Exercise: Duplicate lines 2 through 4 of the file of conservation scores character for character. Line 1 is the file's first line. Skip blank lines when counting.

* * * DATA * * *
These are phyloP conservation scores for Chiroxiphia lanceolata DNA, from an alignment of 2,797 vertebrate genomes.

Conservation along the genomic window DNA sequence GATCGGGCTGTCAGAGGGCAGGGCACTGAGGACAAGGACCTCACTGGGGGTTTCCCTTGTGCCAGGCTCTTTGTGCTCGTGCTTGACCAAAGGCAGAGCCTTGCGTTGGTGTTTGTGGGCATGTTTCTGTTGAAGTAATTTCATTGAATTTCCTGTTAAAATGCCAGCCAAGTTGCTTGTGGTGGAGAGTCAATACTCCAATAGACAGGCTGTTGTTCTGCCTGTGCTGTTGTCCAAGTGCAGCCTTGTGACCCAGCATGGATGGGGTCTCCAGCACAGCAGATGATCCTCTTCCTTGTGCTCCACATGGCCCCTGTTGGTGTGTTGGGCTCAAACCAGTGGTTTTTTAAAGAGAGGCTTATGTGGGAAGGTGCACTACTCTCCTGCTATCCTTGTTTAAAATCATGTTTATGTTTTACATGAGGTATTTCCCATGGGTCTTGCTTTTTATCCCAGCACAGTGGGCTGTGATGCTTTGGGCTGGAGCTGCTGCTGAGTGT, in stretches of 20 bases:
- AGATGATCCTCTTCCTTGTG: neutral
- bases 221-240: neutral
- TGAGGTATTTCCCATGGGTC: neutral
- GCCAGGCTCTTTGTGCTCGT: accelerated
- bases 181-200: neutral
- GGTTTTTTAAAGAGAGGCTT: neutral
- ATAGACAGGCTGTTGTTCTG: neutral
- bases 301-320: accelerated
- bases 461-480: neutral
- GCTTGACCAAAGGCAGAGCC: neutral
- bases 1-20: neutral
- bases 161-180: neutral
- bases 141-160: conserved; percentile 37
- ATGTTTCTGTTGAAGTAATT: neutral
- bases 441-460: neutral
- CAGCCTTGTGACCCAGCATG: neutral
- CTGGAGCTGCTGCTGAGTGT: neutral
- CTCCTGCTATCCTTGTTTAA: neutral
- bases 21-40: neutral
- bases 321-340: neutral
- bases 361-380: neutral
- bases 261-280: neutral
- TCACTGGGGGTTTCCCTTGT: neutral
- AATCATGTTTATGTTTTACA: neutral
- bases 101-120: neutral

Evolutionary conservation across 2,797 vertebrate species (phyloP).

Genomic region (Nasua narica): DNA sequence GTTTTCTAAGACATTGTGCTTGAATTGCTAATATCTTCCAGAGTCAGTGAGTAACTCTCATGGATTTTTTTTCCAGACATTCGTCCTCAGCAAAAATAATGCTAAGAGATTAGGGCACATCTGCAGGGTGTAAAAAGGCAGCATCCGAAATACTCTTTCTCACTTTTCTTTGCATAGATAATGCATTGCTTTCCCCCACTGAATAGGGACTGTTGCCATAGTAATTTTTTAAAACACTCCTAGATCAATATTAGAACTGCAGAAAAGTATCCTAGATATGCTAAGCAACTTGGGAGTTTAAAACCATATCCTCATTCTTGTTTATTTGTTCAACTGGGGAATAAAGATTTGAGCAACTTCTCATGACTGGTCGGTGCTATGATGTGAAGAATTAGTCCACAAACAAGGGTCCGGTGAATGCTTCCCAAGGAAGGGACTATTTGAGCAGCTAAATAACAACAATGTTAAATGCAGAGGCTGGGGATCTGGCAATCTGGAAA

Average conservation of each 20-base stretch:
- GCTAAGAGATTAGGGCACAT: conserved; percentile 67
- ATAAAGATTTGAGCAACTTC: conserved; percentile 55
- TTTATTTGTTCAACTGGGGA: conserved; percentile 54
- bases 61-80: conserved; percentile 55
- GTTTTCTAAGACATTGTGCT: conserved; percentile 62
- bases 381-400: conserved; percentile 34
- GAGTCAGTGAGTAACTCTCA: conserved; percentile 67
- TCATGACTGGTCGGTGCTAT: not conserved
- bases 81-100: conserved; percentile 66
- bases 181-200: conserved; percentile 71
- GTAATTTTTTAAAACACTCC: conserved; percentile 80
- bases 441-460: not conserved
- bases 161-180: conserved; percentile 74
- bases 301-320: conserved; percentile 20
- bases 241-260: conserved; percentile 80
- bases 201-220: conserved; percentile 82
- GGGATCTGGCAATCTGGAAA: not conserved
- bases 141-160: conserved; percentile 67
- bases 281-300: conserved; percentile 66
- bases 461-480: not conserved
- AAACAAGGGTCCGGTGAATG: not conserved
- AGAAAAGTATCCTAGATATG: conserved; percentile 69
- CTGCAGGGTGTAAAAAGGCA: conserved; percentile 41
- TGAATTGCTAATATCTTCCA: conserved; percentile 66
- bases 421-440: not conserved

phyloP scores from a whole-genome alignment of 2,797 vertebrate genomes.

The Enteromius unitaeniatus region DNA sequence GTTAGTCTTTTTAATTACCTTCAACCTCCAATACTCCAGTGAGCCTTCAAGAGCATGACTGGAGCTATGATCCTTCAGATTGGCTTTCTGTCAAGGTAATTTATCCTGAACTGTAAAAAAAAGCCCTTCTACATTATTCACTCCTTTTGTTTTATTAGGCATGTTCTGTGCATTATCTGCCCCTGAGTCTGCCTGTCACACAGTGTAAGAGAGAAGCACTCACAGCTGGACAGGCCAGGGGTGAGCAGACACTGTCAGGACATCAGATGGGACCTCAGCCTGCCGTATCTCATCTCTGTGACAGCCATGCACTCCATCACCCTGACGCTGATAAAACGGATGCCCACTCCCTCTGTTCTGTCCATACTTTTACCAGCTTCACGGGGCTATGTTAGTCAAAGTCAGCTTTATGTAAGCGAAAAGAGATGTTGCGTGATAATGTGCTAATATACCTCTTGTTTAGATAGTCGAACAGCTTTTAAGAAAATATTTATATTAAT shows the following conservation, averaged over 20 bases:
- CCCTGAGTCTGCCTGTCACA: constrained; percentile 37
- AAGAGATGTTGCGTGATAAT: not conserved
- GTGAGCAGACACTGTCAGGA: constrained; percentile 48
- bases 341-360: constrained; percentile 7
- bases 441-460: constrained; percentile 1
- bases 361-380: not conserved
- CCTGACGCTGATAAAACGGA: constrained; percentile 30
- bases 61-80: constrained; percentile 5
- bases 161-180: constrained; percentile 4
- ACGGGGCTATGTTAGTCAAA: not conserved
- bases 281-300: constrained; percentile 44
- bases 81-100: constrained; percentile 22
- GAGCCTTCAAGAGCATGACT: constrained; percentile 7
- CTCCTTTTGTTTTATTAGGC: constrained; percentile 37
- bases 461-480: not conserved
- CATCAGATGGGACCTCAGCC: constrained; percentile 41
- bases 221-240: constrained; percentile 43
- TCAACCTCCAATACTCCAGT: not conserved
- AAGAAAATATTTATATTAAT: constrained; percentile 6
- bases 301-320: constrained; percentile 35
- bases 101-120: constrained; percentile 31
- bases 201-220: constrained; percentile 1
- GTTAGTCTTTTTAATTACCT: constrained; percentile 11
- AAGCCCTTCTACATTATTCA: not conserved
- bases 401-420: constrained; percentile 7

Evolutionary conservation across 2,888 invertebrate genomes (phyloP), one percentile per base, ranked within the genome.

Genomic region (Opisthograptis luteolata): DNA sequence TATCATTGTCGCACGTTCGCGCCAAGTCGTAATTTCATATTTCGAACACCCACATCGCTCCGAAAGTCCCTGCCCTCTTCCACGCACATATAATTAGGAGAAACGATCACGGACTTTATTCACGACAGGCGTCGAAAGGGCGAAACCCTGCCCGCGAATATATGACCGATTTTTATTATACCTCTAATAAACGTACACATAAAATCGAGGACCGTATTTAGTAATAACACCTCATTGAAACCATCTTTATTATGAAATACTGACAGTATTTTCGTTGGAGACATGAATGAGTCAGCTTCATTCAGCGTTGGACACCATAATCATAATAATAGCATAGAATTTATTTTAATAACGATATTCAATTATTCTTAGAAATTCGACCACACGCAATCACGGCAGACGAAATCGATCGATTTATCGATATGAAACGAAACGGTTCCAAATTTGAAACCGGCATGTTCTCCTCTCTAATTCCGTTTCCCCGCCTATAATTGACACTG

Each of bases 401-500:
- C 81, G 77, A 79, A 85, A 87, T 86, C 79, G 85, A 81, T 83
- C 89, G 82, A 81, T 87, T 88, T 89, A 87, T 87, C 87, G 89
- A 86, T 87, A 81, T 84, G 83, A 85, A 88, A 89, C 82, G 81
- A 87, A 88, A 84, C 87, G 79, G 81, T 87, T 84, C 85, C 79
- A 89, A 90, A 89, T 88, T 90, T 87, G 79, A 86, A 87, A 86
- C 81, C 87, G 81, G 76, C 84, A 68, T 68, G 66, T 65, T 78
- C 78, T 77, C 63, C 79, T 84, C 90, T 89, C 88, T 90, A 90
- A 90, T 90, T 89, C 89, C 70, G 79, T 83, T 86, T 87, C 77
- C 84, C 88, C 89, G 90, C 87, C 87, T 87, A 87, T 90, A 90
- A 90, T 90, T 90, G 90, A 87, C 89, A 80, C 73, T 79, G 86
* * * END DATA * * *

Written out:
Conservation along the genomic window DNA sequence GATCGGGCTGTCAGAGGGCAGGGCACTGAGGACAAGGACCTCACTGGGGGTTTCCCTTGTGCCAGGCTCTTTGTGCTCGTGCTTGACCAAAGGCAGAGCCTTGCGTTGGTGTTTGTGGGCATGTTTCTGTTGAAGTAATTTCATTGAATTTCCTGTTAAAATGCCAGCCAAGTTGCTTGTGGTGGAGAGTCAATACTCCAATAGACAGGCTGTTGTTCTGCCTGTGCTGTTGTCCAAGTGCAGCCTTGTGACCCAGCATGGATGGGGTCTCCAGCACAGCAGATGATCCTCTTCCTTGTGCTCCACATGGCCCCTGTTGGTGTGTTGGGCTCAAACCAGTGGTTTTTTAAAGAGAGGCTTATGTGGGAAGGTGCACTACTCTCCTGCTATCCTTGTTTAAAATCATGTTTATGTTTTACATGAGGTATTTCCCATGGGTCTTGCTTTTTATCCCAGCACAGTGGGCTGTGATGCTTTGGGCTGGAGCTGCTGCTGAGTGT, in stretches of 20 bases:
- AGATGATCCTCTTCCTTGTG: neutral
- bases 221-240: neutral